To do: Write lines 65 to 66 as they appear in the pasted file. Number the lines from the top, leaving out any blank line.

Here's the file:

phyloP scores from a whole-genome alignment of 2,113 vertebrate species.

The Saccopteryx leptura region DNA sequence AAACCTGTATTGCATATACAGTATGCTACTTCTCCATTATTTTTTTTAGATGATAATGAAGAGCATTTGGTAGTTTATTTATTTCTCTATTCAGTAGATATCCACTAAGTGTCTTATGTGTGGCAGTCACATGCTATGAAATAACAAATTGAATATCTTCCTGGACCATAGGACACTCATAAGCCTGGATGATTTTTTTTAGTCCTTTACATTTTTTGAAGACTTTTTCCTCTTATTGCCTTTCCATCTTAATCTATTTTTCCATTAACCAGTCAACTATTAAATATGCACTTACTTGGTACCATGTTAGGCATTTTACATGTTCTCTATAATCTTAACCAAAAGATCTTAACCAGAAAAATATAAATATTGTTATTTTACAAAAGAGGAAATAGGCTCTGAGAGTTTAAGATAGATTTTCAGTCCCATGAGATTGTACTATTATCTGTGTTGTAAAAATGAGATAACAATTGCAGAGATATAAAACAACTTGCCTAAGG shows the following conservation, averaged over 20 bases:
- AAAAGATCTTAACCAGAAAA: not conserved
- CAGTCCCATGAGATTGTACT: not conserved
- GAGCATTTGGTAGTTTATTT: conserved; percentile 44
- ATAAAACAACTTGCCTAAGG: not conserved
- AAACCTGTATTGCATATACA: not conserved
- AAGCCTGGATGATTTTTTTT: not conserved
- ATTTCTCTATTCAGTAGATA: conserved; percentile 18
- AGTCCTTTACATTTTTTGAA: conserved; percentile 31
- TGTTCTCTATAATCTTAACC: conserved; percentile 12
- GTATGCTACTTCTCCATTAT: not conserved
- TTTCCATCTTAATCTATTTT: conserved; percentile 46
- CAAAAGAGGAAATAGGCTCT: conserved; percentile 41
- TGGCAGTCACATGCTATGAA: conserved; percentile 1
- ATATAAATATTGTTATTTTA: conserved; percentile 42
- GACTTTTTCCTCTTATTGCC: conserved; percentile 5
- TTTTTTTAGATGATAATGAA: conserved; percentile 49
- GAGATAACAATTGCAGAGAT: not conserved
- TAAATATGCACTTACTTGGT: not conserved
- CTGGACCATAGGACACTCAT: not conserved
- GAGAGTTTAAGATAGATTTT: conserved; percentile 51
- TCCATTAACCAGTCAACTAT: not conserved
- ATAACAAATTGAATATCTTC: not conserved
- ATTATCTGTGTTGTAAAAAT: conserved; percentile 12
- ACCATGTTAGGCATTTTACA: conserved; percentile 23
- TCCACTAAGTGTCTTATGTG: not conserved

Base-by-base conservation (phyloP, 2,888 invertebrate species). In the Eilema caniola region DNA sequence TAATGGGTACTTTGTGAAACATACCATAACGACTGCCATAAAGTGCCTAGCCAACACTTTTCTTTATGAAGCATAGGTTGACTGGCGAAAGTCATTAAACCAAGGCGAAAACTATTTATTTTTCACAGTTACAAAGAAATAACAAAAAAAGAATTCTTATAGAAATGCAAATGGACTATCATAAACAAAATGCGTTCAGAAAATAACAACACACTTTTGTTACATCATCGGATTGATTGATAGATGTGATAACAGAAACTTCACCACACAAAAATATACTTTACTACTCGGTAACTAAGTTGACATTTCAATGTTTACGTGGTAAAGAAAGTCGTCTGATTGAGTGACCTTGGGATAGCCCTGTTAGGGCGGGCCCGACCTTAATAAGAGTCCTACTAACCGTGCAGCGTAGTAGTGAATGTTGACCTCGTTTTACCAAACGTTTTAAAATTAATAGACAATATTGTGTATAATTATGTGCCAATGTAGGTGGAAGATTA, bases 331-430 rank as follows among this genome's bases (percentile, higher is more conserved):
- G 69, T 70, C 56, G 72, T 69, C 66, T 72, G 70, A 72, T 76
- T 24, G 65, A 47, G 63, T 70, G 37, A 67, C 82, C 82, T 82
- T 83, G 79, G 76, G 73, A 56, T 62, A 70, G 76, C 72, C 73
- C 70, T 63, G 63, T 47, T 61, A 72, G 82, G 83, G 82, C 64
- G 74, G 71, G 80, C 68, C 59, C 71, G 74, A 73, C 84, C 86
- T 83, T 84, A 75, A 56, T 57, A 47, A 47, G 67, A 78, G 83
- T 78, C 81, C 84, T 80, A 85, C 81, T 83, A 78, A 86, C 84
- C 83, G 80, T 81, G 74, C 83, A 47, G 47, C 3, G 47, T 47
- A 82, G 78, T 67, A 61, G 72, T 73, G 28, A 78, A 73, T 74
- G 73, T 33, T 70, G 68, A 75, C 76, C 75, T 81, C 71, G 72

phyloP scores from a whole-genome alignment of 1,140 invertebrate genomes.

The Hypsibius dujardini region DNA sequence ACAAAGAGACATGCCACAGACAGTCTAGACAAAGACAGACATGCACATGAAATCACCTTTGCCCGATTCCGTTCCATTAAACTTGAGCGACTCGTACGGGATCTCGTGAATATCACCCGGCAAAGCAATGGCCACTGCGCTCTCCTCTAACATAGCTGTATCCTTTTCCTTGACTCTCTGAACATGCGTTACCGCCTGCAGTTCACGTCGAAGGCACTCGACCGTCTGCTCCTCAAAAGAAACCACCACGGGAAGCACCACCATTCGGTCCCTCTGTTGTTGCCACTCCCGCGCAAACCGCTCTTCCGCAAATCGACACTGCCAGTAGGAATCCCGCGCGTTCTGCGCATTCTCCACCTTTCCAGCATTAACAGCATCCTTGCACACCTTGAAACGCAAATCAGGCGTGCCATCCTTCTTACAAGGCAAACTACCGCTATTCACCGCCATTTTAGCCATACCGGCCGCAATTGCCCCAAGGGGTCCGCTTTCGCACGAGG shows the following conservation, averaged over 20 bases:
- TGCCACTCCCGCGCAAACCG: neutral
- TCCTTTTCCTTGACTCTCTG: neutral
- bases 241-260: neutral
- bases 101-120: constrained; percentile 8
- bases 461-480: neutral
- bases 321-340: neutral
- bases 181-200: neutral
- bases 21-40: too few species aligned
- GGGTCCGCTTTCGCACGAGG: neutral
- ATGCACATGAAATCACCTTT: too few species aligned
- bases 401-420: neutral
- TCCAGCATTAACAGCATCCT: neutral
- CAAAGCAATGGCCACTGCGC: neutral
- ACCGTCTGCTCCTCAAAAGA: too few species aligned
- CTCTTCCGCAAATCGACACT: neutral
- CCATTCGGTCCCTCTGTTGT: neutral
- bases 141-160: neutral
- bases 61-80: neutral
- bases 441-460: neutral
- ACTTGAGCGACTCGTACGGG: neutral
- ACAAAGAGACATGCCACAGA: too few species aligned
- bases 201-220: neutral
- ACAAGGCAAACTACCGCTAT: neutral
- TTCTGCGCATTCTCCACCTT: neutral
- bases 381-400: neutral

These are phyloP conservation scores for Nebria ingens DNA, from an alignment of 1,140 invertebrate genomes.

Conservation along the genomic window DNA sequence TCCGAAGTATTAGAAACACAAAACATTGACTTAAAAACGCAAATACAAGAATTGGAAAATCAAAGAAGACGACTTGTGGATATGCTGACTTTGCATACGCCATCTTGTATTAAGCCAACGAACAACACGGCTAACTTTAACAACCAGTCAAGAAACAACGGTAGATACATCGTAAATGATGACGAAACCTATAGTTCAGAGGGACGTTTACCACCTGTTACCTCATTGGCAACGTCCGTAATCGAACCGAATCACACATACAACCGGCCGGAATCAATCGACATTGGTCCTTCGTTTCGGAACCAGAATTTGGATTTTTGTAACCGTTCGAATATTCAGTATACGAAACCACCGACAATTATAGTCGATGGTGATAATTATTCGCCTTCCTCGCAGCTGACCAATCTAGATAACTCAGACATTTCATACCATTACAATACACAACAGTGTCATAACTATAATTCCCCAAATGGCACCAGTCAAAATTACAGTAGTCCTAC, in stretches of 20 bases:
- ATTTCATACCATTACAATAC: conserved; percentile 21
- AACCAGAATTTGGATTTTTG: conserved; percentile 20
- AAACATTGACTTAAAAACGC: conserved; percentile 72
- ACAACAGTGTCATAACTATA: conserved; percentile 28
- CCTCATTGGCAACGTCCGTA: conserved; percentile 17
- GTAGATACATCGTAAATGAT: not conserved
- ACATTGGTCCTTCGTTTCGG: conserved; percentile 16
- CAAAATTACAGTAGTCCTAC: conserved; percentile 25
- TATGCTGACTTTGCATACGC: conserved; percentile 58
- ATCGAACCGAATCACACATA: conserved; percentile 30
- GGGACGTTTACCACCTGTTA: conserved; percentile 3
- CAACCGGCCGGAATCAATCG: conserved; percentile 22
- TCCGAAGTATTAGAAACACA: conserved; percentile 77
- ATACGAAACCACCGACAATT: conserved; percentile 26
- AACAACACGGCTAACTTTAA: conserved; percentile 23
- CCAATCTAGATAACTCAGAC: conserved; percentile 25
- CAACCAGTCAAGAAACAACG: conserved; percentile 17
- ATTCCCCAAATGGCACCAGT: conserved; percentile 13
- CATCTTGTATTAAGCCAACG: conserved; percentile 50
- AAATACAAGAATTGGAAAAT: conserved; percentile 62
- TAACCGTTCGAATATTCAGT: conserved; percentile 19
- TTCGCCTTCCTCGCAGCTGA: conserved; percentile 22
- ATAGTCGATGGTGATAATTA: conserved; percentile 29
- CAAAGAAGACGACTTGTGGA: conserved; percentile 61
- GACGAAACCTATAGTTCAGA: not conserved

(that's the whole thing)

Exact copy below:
- bases 381-400: neutral

These are phyloP conservation scores for Nebria ingens DNA, from an alignment of 1,140 invertebrate genomes.